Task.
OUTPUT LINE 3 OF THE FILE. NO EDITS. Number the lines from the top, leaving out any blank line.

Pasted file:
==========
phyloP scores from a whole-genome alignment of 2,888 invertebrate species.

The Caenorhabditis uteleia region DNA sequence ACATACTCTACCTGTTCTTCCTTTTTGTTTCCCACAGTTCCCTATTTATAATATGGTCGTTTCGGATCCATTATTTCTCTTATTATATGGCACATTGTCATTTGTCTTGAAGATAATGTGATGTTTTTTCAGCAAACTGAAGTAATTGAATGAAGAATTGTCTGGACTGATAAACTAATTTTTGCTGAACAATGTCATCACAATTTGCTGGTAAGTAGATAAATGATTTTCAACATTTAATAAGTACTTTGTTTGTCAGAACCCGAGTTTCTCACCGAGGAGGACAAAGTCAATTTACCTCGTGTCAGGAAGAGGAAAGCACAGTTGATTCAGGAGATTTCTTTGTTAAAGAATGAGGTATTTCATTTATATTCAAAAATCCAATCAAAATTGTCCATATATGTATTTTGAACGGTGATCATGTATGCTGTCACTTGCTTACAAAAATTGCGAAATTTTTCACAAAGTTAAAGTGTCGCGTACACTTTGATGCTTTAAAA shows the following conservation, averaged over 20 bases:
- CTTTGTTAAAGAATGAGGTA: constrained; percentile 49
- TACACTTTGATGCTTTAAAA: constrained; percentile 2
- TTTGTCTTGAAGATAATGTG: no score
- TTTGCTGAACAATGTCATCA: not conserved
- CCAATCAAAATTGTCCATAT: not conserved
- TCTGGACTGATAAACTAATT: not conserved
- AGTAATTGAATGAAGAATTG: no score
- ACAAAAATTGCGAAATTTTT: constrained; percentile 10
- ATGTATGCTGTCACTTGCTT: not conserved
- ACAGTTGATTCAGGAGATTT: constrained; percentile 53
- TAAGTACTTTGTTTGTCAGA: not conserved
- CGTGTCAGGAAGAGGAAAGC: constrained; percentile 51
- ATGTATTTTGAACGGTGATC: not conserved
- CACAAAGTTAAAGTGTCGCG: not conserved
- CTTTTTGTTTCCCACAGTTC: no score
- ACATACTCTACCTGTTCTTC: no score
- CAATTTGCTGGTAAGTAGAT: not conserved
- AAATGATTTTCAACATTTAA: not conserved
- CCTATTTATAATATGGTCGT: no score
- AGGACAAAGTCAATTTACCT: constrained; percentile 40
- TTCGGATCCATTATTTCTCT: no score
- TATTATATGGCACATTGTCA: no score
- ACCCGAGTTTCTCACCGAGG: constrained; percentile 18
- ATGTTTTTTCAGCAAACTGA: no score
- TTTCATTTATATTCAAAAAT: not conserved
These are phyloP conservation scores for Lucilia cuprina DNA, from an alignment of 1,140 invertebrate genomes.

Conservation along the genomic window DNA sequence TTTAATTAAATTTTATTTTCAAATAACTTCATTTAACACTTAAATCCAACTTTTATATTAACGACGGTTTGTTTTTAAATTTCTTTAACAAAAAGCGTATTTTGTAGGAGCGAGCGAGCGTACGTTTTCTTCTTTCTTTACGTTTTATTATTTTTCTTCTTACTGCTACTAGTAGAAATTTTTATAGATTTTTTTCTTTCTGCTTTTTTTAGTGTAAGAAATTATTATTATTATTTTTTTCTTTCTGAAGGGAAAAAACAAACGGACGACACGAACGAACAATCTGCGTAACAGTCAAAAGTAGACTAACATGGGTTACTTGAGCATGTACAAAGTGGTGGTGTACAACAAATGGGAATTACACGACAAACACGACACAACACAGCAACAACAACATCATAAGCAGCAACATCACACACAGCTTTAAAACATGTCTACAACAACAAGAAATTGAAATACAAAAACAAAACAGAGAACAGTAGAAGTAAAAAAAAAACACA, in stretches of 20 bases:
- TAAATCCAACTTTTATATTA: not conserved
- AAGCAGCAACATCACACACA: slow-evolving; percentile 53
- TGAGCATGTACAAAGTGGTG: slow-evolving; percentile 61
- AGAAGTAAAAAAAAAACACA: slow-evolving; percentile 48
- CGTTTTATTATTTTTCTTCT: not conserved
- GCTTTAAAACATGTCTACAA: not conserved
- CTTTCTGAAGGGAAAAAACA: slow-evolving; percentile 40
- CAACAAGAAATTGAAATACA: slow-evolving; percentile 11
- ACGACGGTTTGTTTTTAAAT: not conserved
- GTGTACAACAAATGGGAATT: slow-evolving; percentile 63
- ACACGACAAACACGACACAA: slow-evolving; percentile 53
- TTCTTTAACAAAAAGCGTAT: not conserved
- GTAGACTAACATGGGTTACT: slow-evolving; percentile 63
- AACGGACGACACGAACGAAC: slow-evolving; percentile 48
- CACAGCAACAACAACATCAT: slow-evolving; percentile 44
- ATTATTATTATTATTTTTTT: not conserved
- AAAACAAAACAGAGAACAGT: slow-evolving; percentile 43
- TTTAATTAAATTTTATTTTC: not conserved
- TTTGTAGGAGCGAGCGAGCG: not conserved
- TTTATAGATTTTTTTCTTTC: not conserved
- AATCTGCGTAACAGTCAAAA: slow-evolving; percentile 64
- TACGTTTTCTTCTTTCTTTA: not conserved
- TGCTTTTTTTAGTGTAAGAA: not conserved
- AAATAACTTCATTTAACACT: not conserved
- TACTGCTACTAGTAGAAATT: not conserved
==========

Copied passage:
- CTTTGTTAAAGAATGAGGTA: constrained; percentile 49